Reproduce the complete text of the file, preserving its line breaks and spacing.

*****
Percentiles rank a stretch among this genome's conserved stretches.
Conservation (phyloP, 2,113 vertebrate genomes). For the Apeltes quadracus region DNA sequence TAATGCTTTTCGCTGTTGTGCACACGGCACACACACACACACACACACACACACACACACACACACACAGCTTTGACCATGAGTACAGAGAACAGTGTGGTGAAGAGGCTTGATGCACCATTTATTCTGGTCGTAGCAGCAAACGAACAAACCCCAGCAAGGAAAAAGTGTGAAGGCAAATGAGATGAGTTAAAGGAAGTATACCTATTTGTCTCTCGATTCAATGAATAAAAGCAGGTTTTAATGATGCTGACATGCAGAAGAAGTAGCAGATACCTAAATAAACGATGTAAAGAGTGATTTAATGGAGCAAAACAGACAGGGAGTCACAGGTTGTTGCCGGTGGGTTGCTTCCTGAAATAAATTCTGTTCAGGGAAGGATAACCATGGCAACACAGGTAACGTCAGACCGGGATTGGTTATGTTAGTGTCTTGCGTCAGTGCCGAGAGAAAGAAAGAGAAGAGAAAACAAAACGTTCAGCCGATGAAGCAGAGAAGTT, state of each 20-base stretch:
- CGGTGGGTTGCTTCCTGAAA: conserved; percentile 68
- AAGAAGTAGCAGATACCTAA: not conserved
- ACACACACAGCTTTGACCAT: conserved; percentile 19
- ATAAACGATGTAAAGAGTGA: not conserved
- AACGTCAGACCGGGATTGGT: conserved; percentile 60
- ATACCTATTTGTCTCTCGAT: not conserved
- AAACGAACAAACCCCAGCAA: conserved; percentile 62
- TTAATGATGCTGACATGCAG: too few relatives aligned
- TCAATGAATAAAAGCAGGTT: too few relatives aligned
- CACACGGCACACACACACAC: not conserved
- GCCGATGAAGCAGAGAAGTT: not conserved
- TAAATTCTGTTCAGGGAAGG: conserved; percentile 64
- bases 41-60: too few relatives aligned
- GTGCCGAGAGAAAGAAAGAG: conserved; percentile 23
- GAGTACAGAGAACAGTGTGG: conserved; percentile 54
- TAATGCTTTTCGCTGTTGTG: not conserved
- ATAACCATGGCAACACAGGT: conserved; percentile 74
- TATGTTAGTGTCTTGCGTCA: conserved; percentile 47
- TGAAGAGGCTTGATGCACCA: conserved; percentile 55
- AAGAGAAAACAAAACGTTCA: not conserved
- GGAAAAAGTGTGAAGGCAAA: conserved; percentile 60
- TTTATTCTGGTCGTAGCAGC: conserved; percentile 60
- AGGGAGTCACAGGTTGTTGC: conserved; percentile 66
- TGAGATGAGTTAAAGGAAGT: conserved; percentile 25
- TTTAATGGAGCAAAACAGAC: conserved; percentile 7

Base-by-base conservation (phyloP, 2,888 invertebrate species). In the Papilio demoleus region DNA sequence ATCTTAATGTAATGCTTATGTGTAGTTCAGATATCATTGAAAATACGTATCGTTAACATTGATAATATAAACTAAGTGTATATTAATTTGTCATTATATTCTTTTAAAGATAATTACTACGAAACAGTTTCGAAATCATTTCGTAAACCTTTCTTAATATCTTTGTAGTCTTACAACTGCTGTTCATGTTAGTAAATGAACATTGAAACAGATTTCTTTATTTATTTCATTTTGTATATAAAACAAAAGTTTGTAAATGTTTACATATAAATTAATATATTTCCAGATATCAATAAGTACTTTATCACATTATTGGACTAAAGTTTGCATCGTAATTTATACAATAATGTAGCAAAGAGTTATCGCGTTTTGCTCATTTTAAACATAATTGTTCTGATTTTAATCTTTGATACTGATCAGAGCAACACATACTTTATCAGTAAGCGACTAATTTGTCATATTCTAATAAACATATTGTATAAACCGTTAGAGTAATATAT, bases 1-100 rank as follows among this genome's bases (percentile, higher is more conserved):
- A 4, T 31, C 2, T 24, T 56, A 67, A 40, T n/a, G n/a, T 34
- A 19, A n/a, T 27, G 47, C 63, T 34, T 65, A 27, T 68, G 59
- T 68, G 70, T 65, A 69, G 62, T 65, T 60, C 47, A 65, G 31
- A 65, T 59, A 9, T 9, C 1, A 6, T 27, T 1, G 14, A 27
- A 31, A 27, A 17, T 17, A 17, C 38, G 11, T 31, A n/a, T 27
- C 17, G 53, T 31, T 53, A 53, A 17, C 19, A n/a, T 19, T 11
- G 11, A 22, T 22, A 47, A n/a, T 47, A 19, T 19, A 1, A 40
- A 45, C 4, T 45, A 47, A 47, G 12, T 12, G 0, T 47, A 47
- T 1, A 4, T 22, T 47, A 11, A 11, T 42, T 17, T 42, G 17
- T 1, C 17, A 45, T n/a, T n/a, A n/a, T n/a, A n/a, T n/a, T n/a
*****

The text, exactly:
Percentiles rank a stretch among this genome's conserved stretches.
Conservation (phyloP, 2,113 vertebrate genomes). For the Apeltes quadracus region DNA sequence TAATGCTTTTCGCTGTTGTGCACACGGCACACACACACACACACACACACACACACACACACACACACAGCTTTGACCATGAGTACAGAGAACAGTGTGGTGAAGAGGCTTGATGCACCATTTATTCTGGTCGTAGCAGCAAACGAACAAACCCCAGCAAGGAAAAAGTGTGAAGGCAAATGAGATGAGTTAAAGGAAGTATACCTATTTGTCTCTCGATTCAATGAATAAAAGCAGGTTTTAATGATGCTGACATGCAGAAGAAGTAGCAGATACCTAAATAAACGATGTAAAGAGTGATTTAATGGAGCAAAACAGACAGGGAGTCACAGGTTGTTGCCGGTGGGTTGCTTCCTGAAATAAATTCTGTTCAGGGAAGGATAACCATGGCAACACAGGTAACGTCAGACCGGGATTGGTTATGTTAGTGTCTTGCGTCAGTGCCGAGAGAAAGAAAGAGAAGAGAAAACAAAACGTTCAGCCGATGAAGCAGAGAAGTT, state of each 20-base stretch:
- CGGTGGGTTGCTTCCTGAAA: conserved; percentile 68
- AAGAAGTAGCAGATACCTAA: not conserved
- ACACACACAGCTTTGACCAT: conserved; percentile 19
- ATAAACGATGTAAAGAGTGA: not conserved
- AACGTCAGACCGGGATTGGT: conserved; percentile 60
- ATACCTATTTGTCTCTCGAT: not conserved
- AAACGAACAAACCCCAGCAA: conserved; percentile 62
- TTAATGATGCTGACATGCAG: too few relatives aligned
- TCAATGAATAAAAGCAGGTT: too few relatives aligned
- CACACGGCACACACACACAC: not conserved
- GCCGATGAAGCAGAGAAGTT: not conserved
- TAAATTCTGTTCAGGGAAGG: conserved; percentile 64
- bases 41-60: too few relatives aligned
- GTGCCGAGAGAAAGAAAGAG: conserved; percentile 23
- GAGTACAGAGAACAGTGTGG: conserved; percentile 54
- TAATGCTTTTCGCTGTTGTG: not conserved
- ATAACCATGGCAACACAGGT: conserved; percentile 74
- TATGTTAGTGTCTTGCGTCA: conserved; percentile 47
- TGAAGAGGCTTGATGCACCA: conserved; percentile 55
- AAGAGAAAACAAAACGTTCA: not conserved
- GGAAAAAGTGTGAAGGCAAA: conserved; percentile 60
- TTTATTCTGGTCGTAGCAGC: conserved; percentile 60
- AGGGAGTCACAGGTTGTTGC: conserved; percentile 66
- TGAGATGAGTTAAAGGAAGT: conserved; percentile 25
- TTTAATGGAGCAAAACAGAC: conserved; percentile 7

Base-by-base conservation (phyloP, 2,888 invertebrate species). In the Papilio demoleus region DNA sequence ATCTTAATGTAATGCTTATGTGTAGTTCAGATATCATTGAAAATACGTATCGTTAACATTGATAATATAAACTAAGTGTATATTAATTTGTCATTATATTCTTTTAAAGATAATTACTACGAAACAGTTTCGAAATCATTTCGTAAACCTTTCTTAATATCTTTGTAGTCTTACAACTGCTGTTCATGTTAGTAAATGAACATTGAAACAGATTTCTTTATTTATTTCATTTTGTATATAAAACAAAAGTTTGTAAATGTTTACATATAAATTAATATATTTCCAGATATCAATAAGTACTTTATCACATTATTGGACTAAAGTTTGCATCGTAATTTATACAATAATGTAGCAAAGAGTTATCGCGTTTTGCTCATTTTAAACATAATTGTTCTGATTTTAATCTTTGATACTGATCAGAGCAACACATACTTTATCAGTAAGCGACTAATTTGTCATATTCTAATAAACATATTGTATAAACCGTTAGAGTAATATAT, bases 1-100 rank as follows among this genome's bases (percentile, higher is more conserved):
- A 4, T 31, C 2, T 24, T 56, A 67, A 40, T n/a, G n/a, T 34
- A 19, A n/a, T 27, G 47, C 63, T 34, T 65, A 27, T 68, G 59
- T 68, G 70, T 65, A 69, G 62, T 65, T 60, C 47, A 65, G 31
- A 65, T 59, A 9, T 9, C 1, A 6, T 27, T 1, G 14, A 27
- A 31, A 27, A 17, T 17, A 17, C 38, G 11, T 31, A n/a, T 27
- C 17, G 53, T 31, T 53, A 53, A 17, C 19, A n/a, T 19, T 11
- G 11, A 22, T 22, A 47, A n/a, T 47, A 19, T 19, A 1, A 40
- A 45, C 4, T 45, A 47, A 47, G 12, T 12, G 0, T 47, A 47
- T 1, A 4, T 22, T 47, A 11, A 11, T 42, T 17, T 42, G 17
- T 1, C 17, A 45, T n/a, T n/a, A n/a, T n/a, A n/a, T n/a, T n/a